Junk food advertising at community clubs is undermining the benefits of children’s sport, according to a study.
The extent of the problem is staggering, says Bridget Kelly, lead author of the study published in the The Journal of Science and Medicine in Sport.
She says children are being exposed to unhealthy messages for up to four hours a week.
This is achieved through marketing on uniforms, signage on the field, discount vouchers and other promotions.
Those playing outdoor cricket and rugby league have the greatest exposure, according to the study, which was conducted in NSW but highlights a national problem.
“It is deeply concerning to see such a high frequency of fast food and sugary drink sponsorship at local sports clubs,” says Dr Kelly of the University of Wollongong.
Children’s exposure to unhealthy food and drink marketing is recognised as a significant contributor to childhood obesity, she says.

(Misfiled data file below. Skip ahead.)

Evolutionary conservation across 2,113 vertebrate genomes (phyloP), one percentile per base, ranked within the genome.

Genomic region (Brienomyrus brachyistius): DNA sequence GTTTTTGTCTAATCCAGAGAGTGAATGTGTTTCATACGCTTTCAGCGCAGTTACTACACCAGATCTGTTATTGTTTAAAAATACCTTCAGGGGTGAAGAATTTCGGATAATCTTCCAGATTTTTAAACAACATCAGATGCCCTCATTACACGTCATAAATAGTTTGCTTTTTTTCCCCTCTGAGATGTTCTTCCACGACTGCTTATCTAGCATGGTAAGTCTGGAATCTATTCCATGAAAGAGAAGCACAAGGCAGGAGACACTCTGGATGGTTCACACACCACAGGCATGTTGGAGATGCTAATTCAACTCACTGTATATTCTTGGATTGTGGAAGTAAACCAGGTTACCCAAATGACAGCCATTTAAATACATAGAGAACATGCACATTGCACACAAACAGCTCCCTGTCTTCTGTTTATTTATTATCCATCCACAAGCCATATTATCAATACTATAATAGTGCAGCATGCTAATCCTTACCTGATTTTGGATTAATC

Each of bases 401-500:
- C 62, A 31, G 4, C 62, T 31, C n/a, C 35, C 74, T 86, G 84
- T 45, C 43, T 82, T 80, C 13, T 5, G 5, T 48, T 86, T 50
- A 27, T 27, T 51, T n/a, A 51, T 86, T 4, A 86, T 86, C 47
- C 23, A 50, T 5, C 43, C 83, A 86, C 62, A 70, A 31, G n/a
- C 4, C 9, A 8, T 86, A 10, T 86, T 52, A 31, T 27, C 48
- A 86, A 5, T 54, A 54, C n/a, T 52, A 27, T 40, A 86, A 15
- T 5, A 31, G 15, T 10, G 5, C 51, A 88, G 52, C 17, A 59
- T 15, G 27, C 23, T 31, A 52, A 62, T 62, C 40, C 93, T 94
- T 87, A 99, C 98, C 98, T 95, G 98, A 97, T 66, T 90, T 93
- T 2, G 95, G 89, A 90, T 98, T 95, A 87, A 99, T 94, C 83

“If we are serious about tackling Australia’s childhood obesity epidemic, we need to limit children’s exposure to these unhealthy messages, particularly in environments such as community sport.”
Nearly two thirds of Australian children participate in organised sport, she says.
Nello Marino, CEO of Sports Medicine Australia, acknowledged the financial pressures faced by clubs, but expressed concern about the amount junk food advertising.
“People should show some discretion, particularly with high-fat, high-sugar products.”